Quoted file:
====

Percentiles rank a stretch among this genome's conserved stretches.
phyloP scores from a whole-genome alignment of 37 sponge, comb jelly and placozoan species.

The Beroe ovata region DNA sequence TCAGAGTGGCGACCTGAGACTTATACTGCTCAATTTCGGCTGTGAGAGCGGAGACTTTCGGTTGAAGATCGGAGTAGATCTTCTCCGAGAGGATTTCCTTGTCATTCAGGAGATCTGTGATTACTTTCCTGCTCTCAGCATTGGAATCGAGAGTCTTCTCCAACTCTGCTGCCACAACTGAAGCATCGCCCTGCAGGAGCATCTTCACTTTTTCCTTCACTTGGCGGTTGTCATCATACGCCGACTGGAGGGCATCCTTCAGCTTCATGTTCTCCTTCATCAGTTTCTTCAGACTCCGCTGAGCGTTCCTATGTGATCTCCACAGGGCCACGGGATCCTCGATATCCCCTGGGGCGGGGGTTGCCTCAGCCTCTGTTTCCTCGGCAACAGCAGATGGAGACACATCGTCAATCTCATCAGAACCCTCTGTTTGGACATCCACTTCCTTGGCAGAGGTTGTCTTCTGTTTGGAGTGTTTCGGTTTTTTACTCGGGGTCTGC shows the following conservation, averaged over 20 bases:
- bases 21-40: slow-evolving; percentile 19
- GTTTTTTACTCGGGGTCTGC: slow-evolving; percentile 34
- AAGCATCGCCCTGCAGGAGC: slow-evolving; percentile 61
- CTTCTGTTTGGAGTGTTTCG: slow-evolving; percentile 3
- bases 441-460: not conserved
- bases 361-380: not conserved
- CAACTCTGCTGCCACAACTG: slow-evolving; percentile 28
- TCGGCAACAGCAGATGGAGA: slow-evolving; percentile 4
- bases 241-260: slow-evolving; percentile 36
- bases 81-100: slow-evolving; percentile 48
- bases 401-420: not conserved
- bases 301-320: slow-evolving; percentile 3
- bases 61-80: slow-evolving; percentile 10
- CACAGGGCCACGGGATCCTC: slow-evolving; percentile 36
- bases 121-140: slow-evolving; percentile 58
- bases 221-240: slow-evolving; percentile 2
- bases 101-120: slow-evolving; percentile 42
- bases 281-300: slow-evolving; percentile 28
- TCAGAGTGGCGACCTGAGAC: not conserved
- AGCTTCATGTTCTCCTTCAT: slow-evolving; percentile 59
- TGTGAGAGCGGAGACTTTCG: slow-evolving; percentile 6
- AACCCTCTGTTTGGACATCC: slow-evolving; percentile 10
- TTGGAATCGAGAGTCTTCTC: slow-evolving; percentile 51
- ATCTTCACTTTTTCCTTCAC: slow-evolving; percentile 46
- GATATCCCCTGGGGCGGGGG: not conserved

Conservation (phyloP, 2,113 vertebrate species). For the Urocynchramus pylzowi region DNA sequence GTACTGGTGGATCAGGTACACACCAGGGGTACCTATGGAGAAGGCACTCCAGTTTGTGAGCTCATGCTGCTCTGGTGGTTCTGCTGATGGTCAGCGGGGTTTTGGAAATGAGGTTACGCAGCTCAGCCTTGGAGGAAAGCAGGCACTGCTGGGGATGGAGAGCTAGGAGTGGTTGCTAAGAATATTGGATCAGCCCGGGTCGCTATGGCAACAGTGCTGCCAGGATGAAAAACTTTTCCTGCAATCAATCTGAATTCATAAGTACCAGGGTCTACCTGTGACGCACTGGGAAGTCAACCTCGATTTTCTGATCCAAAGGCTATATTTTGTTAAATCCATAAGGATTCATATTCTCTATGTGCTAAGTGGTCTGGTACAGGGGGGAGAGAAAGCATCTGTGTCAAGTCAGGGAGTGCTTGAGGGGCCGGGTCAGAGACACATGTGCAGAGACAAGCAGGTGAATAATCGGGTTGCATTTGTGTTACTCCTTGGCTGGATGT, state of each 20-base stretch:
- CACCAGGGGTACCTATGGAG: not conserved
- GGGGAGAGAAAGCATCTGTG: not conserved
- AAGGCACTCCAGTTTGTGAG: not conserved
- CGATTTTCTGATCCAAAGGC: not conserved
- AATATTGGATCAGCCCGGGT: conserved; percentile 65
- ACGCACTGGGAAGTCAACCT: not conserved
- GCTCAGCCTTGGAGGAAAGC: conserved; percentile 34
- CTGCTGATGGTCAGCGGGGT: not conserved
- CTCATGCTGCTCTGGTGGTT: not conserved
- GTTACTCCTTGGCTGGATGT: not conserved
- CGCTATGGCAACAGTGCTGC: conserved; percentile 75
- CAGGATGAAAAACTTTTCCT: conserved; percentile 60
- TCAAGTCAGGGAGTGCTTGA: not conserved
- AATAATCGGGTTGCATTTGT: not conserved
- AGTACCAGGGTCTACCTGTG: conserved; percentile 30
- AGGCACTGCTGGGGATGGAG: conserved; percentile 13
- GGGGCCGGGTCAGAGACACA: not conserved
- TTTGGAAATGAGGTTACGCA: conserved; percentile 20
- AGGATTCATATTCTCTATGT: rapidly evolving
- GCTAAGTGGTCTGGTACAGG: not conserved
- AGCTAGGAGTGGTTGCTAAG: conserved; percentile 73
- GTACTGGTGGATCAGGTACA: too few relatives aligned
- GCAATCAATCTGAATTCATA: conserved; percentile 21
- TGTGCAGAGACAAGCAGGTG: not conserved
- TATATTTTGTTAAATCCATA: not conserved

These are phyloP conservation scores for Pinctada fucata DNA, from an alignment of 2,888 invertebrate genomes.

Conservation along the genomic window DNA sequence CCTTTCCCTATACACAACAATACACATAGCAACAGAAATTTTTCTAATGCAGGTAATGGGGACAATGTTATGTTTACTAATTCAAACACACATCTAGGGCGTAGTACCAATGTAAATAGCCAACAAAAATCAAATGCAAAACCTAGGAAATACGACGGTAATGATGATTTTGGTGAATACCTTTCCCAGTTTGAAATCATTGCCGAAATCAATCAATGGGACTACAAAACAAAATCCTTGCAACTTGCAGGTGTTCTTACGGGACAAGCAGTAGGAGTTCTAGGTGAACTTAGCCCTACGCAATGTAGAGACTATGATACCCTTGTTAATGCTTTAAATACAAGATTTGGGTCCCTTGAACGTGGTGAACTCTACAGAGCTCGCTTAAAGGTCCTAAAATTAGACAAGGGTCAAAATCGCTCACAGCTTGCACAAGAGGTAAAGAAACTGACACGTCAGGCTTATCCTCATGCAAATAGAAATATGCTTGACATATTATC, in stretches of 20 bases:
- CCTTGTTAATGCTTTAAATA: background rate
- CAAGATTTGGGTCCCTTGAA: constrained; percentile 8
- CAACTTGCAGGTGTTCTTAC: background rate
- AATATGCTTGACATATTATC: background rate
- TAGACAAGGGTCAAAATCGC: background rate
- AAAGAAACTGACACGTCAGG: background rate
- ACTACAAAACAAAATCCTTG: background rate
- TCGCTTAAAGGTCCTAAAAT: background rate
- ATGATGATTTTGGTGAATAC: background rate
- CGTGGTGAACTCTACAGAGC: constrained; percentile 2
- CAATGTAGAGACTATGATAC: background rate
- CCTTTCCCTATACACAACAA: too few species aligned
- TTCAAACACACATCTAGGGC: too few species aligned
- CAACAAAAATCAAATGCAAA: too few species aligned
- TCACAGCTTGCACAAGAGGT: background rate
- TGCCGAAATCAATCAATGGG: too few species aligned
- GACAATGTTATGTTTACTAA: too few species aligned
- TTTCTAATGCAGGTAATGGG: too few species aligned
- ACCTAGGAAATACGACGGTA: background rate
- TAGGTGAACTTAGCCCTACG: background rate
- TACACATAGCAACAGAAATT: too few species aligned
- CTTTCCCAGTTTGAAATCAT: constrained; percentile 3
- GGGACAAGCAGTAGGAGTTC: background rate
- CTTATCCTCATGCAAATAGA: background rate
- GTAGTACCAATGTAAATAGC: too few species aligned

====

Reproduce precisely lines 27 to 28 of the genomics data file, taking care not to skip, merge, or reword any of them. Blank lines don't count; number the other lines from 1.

- ATCTTCACTTTTTCCTTCAC: slow-evolving; percentile 46
- GATATCCCCTGGGGCGGGGG: not conserved